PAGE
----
In dealing with the media, the traditions of the 12-step programs require that members remain anonymous, not so much for their protection but for the good of the entire community.
In Tradition 11 of Alcoholics Anonymous (AA) it is said: “Our PR policy is based on attraction rather than advertising. We must always maintain personal anonymity at the level of the press, radio and films.” Al-Anon adds, “We must take special care to protect the anonymity of all AA members.”..
Do not use full names or groups of names
When discussing their personal recovery with the media, members identified by their full name, such as those already known in the media, should not also include the specific name of their 12-step recovery group. When members want to discuss the benefits of membership in a particular 12-step group such as Al-Anon or Alcoholics Anonymous, they should only identify by first name.
For example, if John Doe uses his full name in an interview, he shouldn’t name his recovery group. He could just say that he is in a “recovery group”. If he wants to discuss Al-Anon or AA by name, he should only identify himself as John D.
This anonymity is more for the good of the community than to protect the member’s identity. The example shows a famous athlete or television personality – a role model for teenagers – who is recovering and telling the world that AA saved his life. What if that person relapses? The children would think AA was useless and would be less likely to seek it if they had to seek sobriety.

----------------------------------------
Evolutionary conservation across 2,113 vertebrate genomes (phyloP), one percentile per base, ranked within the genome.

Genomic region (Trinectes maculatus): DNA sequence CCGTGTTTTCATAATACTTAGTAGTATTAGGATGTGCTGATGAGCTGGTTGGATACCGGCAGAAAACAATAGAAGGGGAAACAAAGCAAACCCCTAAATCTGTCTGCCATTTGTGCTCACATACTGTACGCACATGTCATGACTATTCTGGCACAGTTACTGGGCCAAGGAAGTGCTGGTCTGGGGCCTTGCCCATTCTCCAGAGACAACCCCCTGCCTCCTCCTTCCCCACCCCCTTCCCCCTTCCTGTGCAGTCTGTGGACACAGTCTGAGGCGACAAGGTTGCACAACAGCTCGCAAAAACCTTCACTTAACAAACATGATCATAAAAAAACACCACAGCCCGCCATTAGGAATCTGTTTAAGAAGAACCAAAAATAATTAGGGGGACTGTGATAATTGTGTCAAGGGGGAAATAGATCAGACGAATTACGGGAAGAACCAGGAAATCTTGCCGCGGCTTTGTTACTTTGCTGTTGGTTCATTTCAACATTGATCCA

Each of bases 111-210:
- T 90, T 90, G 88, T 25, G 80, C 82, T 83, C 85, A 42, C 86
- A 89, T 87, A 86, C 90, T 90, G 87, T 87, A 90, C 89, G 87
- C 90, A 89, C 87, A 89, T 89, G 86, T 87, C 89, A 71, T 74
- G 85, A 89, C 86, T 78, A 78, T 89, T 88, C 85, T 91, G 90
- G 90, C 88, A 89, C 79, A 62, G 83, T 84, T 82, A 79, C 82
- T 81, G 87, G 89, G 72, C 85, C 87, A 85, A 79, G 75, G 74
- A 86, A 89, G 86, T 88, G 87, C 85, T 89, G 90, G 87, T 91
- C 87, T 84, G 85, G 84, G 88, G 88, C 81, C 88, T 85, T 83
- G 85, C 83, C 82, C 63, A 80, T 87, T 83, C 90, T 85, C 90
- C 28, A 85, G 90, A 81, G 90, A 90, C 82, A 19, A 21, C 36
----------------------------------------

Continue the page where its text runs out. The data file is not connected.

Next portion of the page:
However, Tradition 11 was also developed by the founders of the 12-step programs to avoid other potentially harmful situations...
No advertising required
AA member Alethea notes that the advertisement allows outsiders to change the message so that insiders now hear a different message. The original message of “we’re getting better” has become “things are getting better”. External institutions say it doesn’t matter which 12-step program you go to, they are all the same. However, the support a drug addict would get at an AA meeting of alcoholics is not the same as at a Narcotics Anonymous meeting with other addicts...
Attraction, not advertising
The purpose of 12-level groups is for one member to help another and be responsible for having the attraction to the program. A member does not pass this responsibility off to a spokesperson or an advertising campaign.
Althea notes, “By changing the way we look, how we communicate, dress, and behave in and out of AA spaces – that includes getting the message across so people can see the difference this design makes for a living has given us has worked in our lives. When people see the four changes in our life – mental, emotional, physical, and spiritual – they are drawn in. They don’t need a promotion. This is a program for people who want to. Let we don’t tell each other about what they think what we are about. Let’s just be ready when the suffering alcoholic is ready to open the door and show him what we are. ”
Protecting the anonymity of AA members
Al-Anon member Lin notes that anonymity makes people feel confident of speaking what is in their hearts and minds. “The fact that it is due to my attraction means that people can see the outer change of you due to an inner change in you.” She appreciates the part that has been added to the Al-Anon tradition of protecting the AA member’s anonymity. “If you know that a certain person is drinking because their relative is attending a meeting, you don’t have to say it. That’s why anonymity works.”